Breastfeeding can reduce maternal breast cancer and heart disease, and save $17 billion in societal costs, study finds

June 7, 2013
(Medical Xpress)—Mothers who breastfeed are at significantly lower risk of developing breast cancer, hypertension and suffering heart attacks than women who do not, according to researchers at Harvard Medical School and ...

Researchers discover new molecule linked to late-stage breast cancer

December 17, 2012
Researchers at Case Western Reserve University School of Medicine have identified a molecule linked to more aggressive forms of breast cancer – a discovery that could point the way to potential cures.

Recommended for you

The 16 genetic markers that can cut a life story short

July 27, 2017
The answer to how long each of us will live is partly encoded in our genome. Researchers have identified 16 genetic markers associated with a decreased lifespan, including 14 new to science. This is the largest set of markers ...

A rogue gene is causing seizures in babies—here's how scientists wants to stop it

July 26, 2017
Two rare diseases caused by a malfunctioning gene that triggers seizures or involuntary movements in children as early as a few days old have left scientists searching for answers and better treatment options.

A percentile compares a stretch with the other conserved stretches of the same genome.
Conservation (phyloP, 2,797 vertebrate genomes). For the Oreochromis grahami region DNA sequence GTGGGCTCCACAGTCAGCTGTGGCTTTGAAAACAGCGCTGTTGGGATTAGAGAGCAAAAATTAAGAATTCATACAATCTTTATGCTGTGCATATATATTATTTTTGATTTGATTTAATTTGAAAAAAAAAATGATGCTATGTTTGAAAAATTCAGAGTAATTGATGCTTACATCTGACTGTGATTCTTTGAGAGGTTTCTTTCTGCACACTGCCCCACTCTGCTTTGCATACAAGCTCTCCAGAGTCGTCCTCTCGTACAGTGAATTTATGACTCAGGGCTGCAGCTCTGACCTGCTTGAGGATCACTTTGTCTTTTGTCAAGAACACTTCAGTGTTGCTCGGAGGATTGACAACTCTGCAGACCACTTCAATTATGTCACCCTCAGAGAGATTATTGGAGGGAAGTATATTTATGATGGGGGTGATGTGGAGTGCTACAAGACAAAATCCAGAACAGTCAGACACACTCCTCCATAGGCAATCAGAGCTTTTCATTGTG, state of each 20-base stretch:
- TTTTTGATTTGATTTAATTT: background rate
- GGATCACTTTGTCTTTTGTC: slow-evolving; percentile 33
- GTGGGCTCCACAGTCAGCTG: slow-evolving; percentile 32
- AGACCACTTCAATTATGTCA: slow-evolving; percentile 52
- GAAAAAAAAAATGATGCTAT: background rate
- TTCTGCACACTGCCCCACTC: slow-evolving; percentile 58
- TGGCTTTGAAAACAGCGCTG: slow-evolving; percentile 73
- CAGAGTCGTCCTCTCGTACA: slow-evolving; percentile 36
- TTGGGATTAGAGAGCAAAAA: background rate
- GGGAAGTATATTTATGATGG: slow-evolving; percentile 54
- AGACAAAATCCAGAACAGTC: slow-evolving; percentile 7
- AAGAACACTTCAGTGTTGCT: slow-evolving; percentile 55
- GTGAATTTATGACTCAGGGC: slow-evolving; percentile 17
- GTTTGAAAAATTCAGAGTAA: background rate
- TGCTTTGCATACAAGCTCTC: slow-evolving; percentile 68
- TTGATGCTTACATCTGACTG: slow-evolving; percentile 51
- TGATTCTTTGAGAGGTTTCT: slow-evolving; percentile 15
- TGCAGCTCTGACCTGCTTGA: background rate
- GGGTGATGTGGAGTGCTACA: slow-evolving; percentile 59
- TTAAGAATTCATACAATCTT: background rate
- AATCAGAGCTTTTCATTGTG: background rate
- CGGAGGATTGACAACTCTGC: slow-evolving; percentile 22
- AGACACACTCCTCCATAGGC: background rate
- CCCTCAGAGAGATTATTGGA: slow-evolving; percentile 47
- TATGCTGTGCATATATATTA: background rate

Scientists provide insight into genetic basis of neuropsychiatric disorders

July 21, 2017
A study by scientists at the Children's Medical Center Research Institute at UT Southwestern (CRI) is providing insight into the genetic basis of neuropsychiatric disorders. In this research, the first mouse model of a mutation ...

Scientists identify new way cells turn off genes

July 19, 2017
Cells have more than one trick up their sleeve for controlling certain genes that regulate fetal growth and development.

South Asian genomes could be boon for disease research, scientists say

July 18, 2017
The Indian subcontinent's massive population is nearing 1.5 billion according to recent accounts. But that population is far from monolithic; it's made up of nearly 5,000 well-defined sub-groups, making the region one of ...

Mutant yeast reveals details of the aberrant genomic machinery of children's high-grade gliomas

July 18, 2017
St. Jude Children's Research Hospital biologists have used engineered yeast cells to discover how a mutation that is frequently found in pediatric brain tumor high-grade glioma triggers a cascade of genomic malfunctions.

0 comments

Please sign in to add a comment. Registration is free, and takes less than a minute. Read more

Click here to reset your password.
Sign in to get notified via email when new comments are made.